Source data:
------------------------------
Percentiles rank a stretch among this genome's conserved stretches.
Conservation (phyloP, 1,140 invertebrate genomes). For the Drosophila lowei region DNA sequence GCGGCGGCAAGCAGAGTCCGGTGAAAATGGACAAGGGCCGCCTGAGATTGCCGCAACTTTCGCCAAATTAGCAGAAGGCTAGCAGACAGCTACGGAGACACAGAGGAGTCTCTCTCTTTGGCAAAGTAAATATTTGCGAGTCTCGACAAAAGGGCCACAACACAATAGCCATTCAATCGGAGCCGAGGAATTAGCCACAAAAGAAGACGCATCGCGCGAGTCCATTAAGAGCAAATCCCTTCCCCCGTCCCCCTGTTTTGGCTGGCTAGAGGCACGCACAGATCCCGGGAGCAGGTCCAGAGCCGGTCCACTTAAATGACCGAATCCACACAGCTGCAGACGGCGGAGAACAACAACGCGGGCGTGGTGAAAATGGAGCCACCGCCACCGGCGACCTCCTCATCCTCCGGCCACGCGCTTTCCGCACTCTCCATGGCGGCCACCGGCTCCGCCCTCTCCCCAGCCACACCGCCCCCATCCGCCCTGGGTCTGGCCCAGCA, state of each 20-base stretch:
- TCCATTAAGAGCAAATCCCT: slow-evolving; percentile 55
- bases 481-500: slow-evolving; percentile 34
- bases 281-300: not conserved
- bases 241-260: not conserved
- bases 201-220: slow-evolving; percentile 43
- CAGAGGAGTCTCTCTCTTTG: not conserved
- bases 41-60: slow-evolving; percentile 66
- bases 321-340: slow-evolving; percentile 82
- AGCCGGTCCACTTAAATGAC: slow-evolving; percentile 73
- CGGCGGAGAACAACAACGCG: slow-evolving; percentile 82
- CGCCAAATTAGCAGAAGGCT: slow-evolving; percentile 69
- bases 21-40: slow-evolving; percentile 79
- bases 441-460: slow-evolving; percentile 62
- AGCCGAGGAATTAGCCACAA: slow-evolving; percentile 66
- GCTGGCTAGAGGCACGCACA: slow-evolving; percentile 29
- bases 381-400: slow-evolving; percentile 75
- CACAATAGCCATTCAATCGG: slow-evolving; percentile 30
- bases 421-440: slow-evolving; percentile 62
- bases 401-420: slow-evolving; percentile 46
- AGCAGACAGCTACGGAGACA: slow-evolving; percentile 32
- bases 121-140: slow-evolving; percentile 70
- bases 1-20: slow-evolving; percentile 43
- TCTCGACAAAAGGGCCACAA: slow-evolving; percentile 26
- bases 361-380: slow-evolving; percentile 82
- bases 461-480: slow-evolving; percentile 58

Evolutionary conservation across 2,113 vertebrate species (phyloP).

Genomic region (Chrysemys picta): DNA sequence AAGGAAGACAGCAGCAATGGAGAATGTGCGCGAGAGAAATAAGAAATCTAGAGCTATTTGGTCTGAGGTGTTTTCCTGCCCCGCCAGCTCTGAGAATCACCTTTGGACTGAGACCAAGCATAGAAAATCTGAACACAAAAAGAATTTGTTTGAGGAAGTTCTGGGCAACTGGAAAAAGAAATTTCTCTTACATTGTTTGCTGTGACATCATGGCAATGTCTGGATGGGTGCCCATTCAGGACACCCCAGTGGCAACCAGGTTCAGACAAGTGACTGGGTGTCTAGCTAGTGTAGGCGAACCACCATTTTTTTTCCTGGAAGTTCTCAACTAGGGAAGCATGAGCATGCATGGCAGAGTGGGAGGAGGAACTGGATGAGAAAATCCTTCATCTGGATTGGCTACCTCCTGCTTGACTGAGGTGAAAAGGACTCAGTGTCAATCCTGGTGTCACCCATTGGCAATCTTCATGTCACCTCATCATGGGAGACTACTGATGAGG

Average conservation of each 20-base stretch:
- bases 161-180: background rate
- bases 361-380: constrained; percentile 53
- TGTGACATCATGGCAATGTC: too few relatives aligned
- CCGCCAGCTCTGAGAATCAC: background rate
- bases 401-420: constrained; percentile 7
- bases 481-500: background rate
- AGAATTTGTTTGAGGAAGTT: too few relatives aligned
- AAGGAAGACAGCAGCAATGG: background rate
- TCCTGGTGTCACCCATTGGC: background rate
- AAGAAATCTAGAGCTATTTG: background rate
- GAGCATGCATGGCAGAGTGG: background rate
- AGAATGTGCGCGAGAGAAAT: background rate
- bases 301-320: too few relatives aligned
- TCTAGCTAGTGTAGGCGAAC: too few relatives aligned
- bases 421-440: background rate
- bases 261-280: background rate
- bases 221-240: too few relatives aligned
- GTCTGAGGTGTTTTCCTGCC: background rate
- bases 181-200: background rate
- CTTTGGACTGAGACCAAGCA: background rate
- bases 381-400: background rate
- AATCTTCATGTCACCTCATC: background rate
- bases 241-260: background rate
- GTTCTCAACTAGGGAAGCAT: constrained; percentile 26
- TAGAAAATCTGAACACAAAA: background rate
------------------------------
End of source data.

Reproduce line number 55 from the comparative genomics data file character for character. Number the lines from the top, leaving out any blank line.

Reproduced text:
- TAGAAAATCTGAACACAAAA: background rate